Saint Louis Public Schools on Family and Youth Homelessness

Saint Louis Public Schools on Family and Youth Homelessness


– Hi, everybody. I’m here at the school board. – St. Louis Public Schools. – St. Louis Public Schools. Deidra invited me. – Yes. – And you’re gonna have to say your title because I can’t remember it. – Okay. Deidra Thomas-Murray, Students-In-Transition Coordinator
and Foster Care Liaison. – So, first, thank you
so much for having me. We just interviewed two homeless moms, and they were wonderful because they were getting so much help from you. I mean it’s just positive, but I was talking to Deidra earlier And in the seven years she’s worked here, the homeless, youth homelessness,
children homelessness has risen from 1700 to 5000, – Over 5000, 5068 students. – And that is crazy and you
want to tell me about that? – Well, when I first took on
the position I just thought the students were under identified, and so we put together a team here at St. Louis Public Schools
and just became vigilant with the support of our
school social workers, school counselors, school
nurses, secretaries and our parent facilitators,
and we just did a better job with identifying
students and families. – So if you are not aware, we
have a crisis in this country with homeless families
and homeless youths. And I would wish these positions… school shouldn’t have you guys. – Right, right. – But thank God they do
– Yes, – Right you know and there’s
rural schools to this is a pretty big school district. So you have a lot of different resources. And there’s an issue about
identifying and counting. So one the younger students,
or not younger students, the younger children who
haven’t reached school age yet, – Right
– Aren’t counted, so when we say over 5000,
it’s well over 5000. – Right, yeah, and I think that number is under recognized because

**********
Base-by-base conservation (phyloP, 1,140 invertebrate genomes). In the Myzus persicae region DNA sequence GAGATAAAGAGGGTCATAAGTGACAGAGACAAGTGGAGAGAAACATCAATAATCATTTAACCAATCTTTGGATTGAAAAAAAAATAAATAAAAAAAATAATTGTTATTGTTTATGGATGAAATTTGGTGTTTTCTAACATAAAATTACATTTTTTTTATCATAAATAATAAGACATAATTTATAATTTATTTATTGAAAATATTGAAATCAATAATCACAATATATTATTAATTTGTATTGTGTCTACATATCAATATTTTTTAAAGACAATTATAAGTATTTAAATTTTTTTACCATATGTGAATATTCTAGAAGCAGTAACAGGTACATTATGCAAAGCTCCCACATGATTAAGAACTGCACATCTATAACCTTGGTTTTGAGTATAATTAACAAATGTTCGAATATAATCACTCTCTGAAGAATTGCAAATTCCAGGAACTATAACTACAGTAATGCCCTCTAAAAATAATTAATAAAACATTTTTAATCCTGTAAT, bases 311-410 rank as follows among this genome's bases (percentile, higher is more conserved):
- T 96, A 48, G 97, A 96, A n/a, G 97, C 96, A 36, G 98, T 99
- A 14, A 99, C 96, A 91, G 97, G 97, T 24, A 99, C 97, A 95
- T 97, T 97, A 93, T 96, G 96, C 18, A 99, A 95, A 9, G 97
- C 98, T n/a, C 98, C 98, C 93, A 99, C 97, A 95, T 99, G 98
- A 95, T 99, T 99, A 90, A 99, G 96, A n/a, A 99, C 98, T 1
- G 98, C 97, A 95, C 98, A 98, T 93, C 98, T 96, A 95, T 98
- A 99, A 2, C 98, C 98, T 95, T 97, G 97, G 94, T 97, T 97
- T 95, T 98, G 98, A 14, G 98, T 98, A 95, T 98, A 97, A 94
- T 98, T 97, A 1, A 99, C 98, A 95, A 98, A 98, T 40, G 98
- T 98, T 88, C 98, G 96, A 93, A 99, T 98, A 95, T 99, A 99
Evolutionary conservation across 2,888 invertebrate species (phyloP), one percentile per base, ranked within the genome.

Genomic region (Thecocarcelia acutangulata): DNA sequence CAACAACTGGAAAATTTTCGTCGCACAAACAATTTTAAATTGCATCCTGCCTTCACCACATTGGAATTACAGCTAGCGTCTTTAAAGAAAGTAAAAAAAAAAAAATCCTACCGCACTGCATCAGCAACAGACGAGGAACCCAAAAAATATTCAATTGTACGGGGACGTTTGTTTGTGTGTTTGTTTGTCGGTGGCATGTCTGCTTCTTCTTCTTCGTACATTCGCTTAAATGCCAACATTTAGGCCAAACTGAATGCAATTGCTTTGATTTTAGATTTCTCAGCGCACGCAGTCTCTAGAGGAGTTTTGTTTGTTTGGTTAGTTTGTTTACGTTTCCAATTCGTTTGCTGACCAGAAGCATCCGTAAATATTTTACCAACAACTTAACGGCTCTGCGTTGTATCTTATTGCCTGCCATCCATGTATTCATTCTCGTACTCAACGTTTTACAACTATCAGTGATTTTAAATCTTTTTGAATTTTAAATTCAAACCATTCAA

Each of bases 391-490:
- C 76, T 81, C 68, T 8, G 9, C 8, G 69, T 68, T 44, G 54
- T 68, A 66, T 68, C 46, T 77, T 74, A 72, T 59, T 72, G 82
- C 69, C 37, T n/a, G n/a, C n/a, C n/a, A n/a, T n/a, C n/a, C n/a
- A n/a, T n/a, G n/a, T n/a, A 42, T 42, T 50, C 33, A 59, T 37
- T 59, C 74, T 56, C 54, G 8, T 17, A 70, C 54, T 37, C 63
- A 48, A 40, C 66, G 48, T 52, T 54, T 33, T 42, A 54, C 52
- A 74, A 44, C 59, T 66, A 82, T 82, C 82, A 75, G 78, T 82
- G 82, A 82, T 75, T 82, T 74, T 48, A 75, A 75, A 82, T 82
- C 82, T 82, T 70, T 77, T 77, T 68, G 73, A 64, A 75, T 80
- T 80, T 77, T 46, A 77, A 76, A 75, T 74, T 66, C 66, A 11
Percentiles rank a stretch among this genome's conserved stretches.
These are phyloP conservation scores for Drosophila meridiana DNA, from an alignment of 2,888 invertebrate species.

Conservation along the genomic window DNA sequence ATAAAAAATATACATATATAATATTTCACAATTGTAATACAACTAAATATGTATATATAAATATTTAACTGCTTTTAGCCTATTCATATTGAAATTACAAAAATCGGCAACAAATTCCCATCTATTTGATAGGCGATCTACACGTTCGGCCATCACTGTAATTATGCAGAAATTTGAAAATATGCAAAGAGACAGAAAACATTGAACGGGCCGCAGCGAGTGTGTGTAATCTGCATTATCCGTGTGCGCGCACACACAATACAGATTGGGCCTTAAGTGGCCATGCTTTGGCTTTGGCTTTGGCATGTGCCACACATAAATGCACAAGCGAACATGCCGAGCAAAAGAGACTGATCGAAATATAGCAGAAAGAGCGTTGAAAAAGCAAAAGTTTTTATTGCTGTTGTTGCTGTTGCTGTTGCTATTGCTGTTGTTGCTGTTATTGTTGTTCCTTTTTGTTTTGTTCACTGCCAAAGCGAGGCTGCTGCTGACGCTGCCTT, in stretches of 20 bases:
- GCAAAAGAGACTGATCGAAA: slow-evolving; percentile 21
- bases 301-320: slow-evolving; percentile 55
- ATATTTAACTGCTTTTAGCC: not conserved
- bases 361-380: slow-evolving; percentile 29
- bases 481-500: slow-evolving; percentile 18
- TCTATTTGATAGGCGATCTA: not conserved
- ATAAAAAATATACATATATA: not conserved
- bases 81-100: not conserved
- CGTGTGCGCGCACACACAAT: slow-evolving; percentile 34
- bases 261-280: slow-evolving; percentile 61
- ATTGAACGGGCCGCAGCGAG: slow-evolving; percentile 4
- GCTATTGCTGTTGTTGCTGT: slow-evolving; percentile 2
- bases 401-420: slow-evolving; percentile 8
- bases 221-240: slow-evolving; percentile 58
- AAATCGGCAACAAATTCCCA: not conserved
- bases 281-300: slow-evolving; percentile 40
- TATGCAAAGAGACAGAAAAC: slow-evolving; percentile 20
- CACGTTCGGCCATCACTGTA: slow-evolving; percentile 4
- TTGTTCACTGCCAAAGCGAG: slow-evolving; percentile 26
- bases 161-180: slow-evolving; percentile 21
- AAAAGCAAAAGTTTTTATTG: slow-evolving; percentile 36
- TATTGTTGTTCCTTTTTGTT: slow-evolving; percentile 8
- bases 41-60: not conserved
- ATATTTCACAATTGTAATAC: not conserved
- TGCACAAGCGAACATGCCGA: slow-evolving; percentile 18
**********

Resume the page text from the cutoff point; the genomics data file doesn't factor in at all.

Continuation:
we have students that aren’t identified so a lot
of times they’re children aren’t in a crisis or aren’t
in need of support services they never make it to our offices. – So you go into the shelter
– Yep – And were talking earlier. You be foster mom
– Yep – And you identify and you
build these relationships and you help homeless families, all the way around, almost full service. – Right and I think now
we’re try to put a lot more emphasis on students that
exhibit challenging behaviors. Because they’re easier to
fall through the cracks, and they are not as likely
to complete high school, so we’re trying to be vigilant
about staying on top of unique cases, in fact,
this is the first year that we’ve begun putting
a red dot on follow up, so if families come through
with unique challenges we know of their folder has a red dot we have to consistently follow up with that particular family. – So it’s got to be so
hard on the families and especially the kids. The one mom I was on just talking to, for 5 years she’s going
from couch to couch, to floor to floor and
so a lot of these kids have to have behavioral challenges and the acting out in different things. – and not just behavior
just trauma, you know, it is difficult I think
that share with you I came here homeless as a
result of hurricane Katrina and during my homelessness, I had five different
addresses in one year. Prior to Katrina I had
lived at the same address for many years and so for many of our families
when everybody’s stressed the emotions are high
and if you’re all living in inadequate housing, you have five families
in a two bedroom house, they’re fighting, they’re arguing and being further traumatized. and so when they get to the schools it, even though it doesn’t look like home, it’s hard to adjust and so so they bring the drama and the trauma to the school, – Right
– and so as educators, as administrators, we have to be equipped to better service families. We have to get outside
of our comfort zone. Homelessness doesn’t look
like somebody pushing a buggy. It looks like somebody angry,
looks somebody’s fighting. It looks like somebody seeking safety or having to use a safe address
because they are being targeted for domestic violence.
– Right – so it doesn’t look the same anymore, and if we keep looking
through a dirty lens, were going to keep missing the mark and not servicing families at all. – Now I know that department
of education counts, a lot of these situations as homeless, but our government doesn’t. – no. But let me say this